So another POS criminal cant' behave himself and Atlanta burns...

Gilligan

#*! boat!
PREMO Member
It seems like the sort of offense that could be handled by a citation, along with precautions aimed at ensuring that an intoxicated driver does not get back behind the wheel.
"It seems like.."....LOL. Yet...right here in MD, people are routinely arrested and charged with DUI when found sleeping it off in their parked vehicle.
 

herb749

Well-Known Member
Was the Shooting of Rayshard Brooks 'Lawful but Awful'?


"All right, you good?" Officer Devin Brosnan inquires after waking Brooks up at 10:42 p.m. He asks Brooks to move his car to a nearby parking space, initially suggesting that he take a nap there. Seven minutes after arriving, Brosnan calls for another officer.

After Rolfe arrives at 10:56 p.m., he consults with Brosnan. Rolfe asks Brooks to get out of the car and asks if he has any weapons. Brooks says he does not and consents to a pat-down. Rolfe performs a seven-minute field sobriety test.

Brooks is "compliant and friendly with the officers throughout this time," the Times notes. He admits that he has been drinking but says he is not too intoxicated to drive. Brooks suggests that the officers allow him to lock up his car and walk to his sister's house, which is nearby. "I can just go home," he says.

Rolfe is not keen on that idea. "Why would you walk home?" he asks. "I just don't want to be in violation of anybody," Brooks replies. "Do you think that you would be in violation of something if you were to drive your vehicle?" Rolfe wonders.


[clip]

Criminal charges aside, it seems clear that something went horribly wrong the night that Rayshard Brooks fell asleep in his car outside a fast-food restaurant. The incident highlights that fact that every encounter with armed agents of the state has the potential to end tragically, which is a good reason to minimize such encounters, to weigh their risks against their benefits, and to avoid escalation whenever possible.

In this case, the tenor of Brooks' interaction with the officers changed dramatically when the handcuffs came out. Yet his alleged offense is a misdemeanor that is typically handled with sanctions such as fines, probation, community service, and license suspension (although it theoretically can be punished by up to 10 days in jail). It seems like the sort of offense that could be handled by a citation, along with precautions aimed at ensuring that an intoxicated driver does not get back behind the wheel.

Under Georgia law, however, arrests are authorized for most moving violations—not just driving under the influence, but routine offenses like speeding. Such overcriminalization is a standing invitation to hostile encounters that may lead to violence, as happened in this case. The value of enforcing the DUI law, and especially the added value of routinely enforcing it with custodial arrests, cannot possibly justify the loss of a man's life. And while that outcome is far from typical, it is the sort of danger that legislators should consider whenever they authorize police officers to use force.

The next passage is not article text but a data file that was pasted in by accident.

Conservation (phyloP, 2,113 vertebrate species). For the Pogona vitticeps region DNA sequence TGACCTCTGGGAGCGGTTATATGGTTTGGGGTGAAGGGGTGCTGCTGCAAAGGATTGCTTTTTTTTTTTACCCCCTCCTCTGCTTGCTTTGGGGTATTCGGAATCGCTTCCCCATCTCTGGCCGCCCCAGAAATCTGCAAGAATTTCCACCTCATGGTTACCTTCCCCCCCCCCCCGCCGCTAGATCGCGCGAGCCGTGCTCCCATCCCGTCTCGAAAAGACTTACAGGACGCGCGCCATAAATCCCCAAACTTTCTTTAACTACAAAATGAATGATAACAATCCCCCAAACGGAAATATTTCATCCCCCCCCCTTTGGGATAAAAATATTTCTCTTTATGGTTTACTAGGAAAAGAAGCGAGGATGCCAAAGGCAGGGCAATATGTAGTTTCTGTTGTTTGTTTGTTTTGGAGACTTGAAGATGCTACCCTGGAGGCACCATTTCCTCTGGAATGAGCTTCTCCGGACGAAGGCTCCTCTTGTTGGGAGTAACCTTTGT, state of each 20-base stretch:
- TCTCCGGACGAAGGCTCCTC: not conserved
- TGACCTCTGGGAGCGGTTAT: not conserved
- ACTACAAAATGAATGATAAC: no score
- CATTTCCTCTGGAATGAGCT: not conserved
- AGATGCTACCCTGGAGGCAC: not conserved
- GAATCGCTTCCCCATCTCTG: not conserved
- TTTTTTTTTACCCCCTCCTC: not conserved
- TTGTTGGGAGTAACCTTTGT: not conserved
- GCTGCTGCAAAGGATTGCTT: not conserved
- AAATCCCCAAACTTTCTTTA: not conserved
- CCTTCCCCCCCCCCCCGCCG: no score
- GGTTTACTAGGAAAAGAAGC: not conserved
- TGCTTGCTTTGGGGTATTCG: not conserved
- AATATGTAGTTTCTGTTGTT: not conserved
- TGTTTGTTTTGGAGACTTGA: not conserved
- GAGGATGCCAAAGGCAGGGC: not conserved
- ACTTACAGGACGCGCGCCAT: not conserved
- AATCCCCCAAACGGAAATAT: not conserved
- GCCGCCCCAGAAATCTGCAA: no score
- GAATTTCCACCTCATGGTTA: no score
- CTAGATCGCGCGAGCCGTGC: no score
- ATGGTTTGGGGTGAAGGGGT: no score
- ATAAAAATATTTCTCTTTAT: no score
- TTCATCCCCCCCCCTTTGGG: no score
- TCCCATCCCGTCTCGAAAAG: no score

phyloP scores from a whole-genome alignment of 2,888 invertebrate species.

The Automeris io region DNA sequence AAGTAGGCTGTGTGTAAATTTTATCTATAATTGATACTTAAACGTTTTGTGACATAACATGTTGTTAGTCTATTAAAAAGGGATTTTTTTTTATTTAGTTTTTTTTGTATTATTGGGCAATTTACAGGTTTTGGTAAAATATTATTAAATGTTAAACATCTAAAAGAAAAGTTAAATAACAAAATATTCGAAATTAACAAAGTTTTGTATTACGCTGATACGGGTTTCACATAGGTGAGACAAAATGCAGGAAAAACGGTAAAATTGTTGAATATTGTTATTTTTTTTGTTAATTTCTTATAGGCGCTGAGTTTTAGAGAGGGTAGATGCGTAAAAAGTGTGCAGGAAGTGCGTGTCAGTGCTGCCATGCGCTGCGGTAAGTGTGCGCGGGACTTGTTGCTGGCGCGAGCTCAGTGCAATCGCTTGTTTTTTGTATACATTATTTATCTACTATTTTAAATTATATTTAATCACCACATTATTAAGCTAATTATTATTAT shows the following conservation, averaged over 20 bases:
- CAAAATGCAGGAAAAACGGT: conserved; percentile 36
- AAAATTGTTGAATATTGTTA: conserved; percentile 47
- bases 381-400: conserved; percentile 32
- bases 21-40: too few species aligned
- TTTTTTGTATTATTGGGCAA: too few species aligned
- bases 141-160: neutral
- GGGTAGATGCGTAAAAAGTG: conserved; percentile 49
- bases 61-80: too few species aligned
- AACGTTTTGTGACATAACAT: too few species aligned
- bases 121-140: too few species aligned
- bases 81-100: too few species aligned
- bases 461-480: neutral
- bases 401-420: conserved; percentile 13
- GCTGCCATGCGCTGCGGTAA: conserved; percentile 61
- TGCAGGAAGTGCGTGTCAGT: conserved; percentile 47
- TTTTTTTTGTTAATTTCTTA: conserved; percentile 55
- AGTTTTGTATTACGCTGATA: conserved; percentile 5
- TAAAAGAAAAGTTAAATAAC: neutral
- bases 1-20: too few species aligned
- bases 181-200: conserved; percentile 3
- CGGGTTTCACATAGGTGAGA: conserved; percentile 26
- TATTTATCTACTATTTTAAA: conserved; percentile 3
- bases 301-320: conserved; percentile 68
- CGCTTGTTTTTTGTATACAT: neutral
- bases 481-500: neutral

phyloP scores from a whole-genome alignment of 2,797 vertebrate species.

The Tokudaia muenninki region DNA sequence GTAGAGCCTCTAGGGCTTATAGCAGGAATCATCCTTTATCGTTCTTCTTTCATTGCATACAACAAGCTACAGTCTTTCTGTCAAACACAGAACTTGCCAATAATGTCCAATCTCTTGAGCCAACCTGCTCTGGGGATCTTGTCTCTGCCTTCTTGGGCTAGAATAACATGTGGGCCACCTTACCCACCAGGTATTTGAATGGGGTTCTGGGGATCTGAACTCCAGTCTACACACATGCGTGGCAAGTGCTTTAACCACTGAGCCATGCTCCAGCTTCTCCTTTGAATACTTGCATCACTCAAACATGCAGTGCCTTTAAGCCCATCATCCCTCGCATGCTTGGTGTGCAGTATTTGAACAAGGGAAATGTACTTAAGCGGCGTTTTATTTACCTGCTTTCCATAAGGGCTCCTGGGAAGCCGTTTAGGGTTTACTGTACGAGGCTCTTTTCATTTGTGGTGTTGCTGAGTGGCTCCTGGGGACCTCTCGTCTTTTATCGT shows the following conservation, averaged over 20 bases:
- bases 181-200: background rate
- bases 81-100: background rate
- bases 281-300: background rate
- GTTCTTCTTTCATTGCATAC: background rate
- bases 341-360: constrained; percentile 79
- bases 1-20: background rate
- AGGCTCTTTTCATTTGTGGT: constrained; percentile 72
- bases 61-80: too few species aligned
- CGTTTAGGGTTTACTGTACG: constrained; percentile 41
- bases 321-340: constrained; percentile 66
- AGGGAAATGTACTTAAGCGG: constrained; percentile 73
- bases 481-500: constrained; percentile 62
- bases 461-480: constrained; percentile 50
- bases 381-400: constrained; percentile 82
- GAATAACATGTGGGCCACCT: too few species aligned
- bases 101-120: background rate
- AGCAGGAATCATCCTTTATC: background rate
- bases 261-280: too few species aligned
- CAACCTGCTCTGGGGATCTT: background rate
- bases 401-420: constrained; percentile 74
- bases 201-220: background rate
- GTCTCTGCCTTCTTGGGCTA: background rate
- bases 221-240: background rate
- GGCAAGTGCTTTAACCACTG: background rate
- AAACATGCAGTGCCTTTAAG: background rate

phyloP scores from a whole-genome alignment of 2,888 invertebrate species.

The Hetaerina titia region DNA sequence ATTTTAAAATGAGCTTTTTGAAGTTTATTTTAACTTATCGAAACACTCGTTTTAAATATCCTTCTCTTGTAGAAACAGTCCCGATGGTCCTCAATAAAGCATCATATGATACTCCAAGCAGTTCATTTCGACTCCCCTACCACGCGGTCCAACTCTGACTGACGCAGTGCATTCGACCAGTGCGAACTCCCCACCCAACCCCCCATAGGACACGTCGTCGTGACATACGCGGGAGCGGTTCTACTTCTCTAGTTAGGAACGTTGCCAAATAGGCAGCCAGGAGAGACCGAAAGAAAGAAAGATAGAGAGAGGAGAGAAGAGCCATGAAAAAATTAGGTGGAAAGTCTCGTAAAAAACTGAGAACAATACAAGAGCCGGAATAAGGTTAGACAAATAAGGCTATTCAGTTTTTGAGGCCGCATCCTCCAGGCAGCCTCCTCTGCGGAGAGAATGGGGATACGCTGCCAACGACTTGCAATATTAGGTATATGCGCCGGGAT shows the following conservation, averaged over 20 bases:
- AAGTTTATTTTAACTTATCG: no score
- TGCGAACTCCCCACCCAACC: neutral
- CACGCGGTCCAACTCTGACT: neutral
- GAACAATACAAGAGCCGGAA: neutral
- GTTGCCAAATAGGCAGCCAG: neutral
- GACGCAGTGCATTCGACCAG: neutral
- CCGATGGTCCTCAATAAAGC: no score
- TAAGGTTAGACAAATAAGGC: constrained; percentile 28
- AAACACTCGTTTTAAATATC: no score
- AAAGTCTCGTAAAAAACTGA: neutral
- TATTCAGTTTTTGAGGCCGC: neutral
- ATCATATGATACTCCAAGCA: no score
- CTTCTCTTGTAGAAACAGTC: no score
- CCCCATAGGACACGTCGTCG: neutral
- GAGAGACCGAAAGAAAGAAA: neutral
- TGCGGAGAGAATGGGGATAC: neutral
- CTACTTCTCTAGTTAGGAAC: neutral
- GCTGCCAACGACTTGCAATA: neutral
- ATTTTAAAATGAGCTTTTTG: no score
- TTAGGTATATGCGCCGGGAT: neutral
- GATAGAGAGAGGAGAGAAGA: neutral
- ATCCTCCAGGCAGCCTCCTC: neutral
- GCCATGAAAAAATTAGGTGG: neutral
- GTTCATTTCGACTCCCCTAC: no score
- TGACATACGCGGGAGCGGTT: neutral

With the cop cams available MADD would be calling for cops to be fired for letting drunks off to do it again another day.
 

phreddyp

Well-Known Member
PREMO Member
After the driver failed to move the car after first couple of attempts to prod him to do so, the officer requested the assistance of a DUI unit. He and certainly did not consider that drunk ok to drive. He wanted him to just move his car forward a short distance to clear the drive through.
Gurps and I must have seen a totally different video than you .
 

phreddyp

Well-Known Member
PREMO Member
Cops do not automatically take you in for DUI. Last summer in the outer banks a car that I was in was pulled over for speeding ( right after the county had dropped the speed limit on 12 ) . The officer smelled beer on the driver and gave a field sobriety test he apparently was one point over . The officer then asked if any one felt that they were ok to drive I said that I was, he checked my license and had me do the test also . Mentioned to me that the driver was "a little over " and he didn't feel good with letting him drive I drove us to dinner . It was amazing how courteous this officer was .
 

Yooper

Up. Identified. Lase. Fire. On the way.
PREMO Member
(a) What's a real shame is that the police officer was fired before any internal investigation was even started. This automatically gives the appearance that the police officer was wrong.